Why Are So Many People Allergic To Peanuts?

Jan 19, 2022

Why Are So Many People Allergic To Peanuts?

5 minute read

For some of us, it’s impossible to imagine a day without some peanut butter-covered toast or Reese’s cup. But for others, it’s impossible to imagine a day with those foods. Peanut allergies affect nearly 2.5 percent of children in the United States, and a 2017 study reported a 27 percent increase in the prevalence of peanut allergies since 2010.

But why do so many people have this pesky peanut aversion? After all, it’s just peanuts… so how are they so harmful to some people’s health? Here’s everything you need to know about why peanut allergies are among one of the most common types of food allergies in the world.

What Causes Peanut Allergies?

An allergic reaction occurs when the immune system perceives a harmless substance as a threat. It’s why you might sneeze at the thought of pollen or sniffle at the whiff of mold spores.

When a person has a peanut allergy, proteins in the peanut bind to something called specific IgE antibodies. These are antibodies produced by the immune system that travel to cells and release chemicals that cause an allergic reaction.

Exposure to peanuts through munching on a PB&J, for instance, triggers a person’s immune defenses.

When you are allergic to peanuts your immune system can trigger a reaction called anaphylaxis. Anaphylaxis is a potentially life-threatening allergic reaction to peanut that involves an intense drop in blood pressure and constriction of the airways.

Always check the food products you buy and make sure they do not contain peanuts or any nuts in the ingredients if you are allergic.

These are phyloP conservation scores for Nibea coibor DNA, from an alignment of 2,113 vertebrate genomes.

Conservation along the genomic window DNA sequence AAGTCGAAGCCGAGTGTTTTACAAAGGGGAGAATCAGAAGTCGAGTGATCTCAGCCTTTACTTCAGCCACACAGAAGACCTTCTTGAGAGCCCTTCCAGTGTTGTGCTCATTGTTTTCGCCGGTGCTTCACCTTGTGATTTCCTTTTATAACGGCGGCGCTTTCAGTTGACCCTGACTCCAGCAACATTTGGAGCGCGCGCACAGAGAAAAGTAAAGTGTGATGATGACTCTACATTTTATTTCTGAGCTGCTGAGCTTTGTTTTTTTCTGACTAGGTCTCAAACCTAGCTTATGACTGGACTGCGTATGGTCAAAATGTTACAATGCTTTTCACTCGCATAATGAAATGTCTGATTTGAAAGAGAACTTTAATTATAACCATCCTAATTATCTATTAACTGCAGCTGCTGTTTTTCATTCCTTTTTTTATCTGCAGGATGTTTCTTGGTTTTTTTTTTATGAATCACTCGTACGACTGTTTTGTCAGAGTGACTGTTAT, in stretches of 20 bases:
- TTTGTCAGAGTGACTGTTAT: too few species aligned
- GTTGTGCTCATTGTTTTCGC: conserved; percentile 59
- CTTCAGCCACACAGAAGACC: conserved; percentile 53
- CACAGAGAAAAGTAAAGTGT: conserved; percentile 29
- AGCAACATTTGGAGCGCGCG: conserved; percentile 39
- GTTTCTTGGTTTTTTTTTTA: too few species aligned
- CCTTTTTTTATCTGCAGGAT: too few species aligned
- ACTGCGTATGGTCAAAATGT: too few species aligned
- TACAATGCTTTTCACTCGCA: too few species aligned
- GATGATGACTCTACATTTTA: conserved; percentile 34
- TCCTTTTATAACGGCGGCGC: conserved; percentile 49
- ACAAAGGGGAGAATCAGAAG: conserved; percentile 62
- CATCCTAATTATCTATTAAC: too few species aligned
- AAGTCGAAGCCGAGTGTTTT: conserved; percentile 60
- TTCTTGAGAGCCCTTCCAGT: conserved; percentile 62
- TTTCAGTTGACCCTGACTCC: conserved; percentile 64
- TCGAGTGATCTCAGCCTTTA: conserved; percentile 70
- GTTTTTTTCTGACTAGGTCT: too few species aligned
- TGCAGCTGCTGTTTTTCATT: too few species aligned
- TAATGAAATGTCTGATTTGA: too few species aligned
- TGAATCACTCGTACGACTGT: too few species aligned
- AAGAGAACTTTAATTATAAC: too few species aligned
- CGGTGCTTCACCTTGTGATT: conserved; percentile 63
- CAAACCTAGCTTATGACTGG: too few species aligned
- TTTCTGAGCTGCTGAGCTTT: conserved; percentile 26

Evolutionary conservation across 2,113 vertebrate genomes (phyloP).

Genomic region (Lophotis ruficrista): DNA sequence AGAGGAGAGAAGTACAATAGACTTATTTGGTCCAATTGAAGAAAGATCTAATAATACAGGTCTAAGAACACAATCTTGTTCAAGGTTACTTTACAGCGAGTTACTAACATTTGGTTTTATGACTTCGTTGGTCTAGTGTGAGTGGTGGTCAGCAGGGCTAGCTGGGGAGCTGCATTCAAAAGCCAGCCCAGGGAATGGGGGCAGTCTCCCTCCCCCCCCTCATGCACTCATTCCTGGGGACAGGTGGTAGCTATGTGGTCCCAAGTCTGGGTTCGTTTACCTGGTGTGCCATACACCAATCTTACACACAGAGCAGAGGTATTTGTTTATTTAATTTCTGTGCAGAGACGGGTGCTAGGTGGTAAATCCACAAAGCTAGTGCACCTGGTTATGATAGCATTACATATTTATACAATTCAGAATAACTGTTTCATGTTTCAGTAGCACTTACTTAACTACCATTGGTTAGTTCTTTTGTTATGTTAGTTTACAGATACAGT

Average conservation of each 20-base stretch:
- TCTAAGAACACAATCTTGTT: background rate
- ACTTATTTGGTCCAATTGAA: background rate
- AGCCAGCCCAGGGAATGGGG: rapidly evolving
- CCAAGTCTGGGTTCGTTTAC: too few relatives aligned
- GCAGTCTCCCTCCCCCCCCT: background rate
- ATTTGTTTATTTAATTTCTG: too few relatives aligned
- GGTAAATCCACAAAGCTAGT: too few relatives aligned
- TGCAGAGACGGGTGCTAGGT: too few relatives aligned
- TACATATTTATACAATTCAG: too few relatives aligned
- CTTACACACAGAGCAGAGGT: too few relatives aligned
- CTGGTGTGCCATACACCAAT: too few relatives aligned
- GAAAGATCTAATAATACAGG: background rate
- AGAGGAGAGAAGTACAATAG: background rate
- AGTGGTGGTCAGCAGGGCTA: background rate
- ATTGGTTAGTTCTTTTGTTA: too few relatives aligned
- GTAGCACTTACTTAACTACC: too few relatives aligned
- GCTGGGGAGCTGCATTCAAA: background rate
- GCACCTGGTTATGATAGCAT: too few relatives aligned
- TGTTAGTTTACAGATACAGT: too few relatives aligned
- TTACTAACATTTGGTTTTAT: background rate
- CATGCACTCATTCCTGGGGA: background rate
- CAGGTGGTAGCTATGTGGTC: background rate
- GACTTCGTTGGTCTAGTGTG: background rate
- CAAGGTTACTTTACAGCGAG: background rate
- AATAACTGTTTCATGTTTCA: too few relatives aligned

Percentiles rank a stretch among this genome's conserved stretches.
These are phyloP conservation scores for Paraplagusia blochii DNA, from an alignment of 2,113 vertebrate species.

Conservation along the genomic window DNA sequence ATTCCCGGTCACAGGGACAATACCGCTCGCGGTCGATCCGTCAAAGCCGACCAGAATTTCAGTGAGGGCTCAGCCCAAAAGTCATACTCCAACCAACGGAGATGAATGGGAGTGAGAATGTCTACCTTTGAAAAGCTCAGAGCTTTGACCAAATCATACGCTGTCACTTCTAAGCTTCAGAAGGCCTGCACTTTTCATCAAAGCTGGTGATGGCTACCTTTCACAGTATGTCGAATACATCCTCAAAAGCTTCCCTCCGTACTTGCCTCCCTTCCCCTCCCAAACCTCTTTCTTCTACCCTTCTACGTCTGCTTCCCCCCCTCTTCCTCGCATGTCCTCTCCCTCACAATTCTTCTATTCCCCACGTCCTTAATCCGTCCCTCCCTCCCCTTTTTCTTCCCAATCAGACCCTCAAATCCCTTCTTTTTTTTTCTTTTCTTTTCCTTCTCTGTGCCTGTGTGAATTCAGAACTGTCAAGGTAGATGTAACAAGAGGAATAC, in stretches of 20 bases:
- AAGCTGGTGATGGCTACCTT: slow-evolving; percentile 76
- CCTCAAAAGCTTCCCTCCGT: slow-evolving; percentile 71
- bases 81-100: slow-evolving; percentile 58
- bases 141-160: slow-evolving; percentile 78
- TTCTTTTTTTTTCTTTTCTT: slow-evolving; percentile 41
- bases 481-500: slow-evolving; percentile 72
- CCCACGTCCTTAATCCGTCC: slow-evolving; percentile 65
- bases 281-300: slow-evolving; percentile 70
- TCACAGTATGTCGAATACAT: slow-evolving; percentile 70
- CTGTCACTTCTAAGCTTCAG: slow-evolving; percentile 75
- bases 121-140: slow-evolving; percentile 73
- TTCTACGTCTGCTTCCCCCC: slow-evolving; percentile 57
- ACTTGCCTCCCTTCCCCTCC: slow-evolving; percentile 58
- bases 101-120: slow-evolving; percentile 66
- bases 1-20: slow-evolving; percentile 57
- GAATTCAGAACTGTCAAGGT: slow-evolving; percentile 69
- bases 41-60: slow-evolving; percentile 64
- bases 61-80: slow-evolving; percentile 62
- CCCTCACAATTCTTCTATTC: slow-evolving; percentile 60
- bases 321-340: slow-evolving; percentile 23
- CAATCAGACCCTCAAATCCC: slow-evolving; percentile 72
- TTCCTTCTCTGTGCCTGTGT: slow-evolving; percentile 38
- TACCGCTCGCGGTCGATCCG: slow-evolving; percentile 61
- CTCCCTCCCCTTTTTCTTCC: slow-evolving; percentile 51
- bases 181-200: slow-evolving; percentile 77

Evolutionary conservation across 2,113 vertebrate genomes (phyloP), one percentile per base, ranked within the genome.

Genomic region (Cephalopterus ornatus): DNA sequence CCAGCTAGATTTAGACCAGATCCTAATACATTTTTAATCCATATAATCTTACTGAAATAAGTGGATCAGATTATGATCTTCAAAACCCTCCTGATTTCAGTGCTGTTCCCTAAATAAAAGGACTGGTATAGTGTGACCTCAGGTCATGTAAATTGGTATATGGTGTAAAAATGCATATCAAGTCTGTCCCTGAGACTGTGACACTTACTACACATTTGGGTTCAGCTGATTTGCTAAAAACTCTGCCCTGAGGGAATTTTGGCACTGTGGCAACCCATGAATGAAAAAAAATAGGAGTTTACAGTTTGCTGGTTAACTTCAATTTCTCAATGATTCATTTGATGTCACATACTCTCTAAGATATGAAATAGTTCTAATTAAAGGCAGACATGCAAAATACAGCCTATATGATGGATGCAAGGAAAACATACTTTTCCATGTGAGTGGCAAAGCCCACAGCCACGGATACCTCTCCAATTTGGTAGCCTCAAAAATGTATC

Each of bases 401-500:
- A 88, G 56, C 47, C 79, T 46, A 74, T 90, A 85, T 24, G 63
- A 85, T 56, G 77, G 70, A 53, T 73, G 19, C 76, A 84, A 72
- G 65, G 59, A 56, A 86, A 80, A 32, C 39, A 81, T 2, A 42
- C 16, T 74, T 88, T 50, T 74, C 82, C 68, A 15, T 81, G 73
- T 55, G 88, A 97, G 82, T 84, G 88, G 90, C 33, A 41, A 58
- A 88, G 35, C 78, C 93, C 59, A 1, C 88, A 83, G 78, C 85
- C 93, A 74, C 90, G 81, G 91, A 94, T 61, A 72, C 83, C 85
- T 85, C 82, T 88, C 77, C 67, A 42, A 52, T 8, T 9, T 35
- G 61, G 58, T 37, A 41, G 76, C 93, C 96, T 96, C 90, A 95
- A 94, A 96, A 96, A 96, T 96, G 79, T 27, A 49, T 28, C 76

Why Are Peanut Allergies So Common?

Food allergies, in general, are very common, and you probably know someone allergic to cashews, walnuts, pistachios, hazelnuts, pecans, or almonds. Here’s the thing -- researchers don’t exactly know why that is.

However, some theories suggest that since we are consuming many more peanuts and legumes now than our ancestors ever did, we may be priming future generations for a nut allergy. Alternatively, it might just be that since more people are eating peanuts, it just appears that more individuals actually have a true peanut allergy.

Finally, since allergies are genetic, it may just be that more parents are transmitting their allergies to their children after birth. The bottom line is that no one really knows for sure, and if we had a clearer answer, we might be able to stop peanut allergies in their tracks. The good news is that there are still ways to alleviate allergies, even to peanuts!

Can You Treat Peanut Allergies?

You won’t be able to use antihistamines to treat peanut allergies. But if you have allergic reactions to peanuts (which are technically legumes like soybeans, peas, and lentils!), there’s actually some light at the end of the sneezy and wheezy tunnel. That’s because peanut allergies are the only food allergies with an FDA-approved treatment.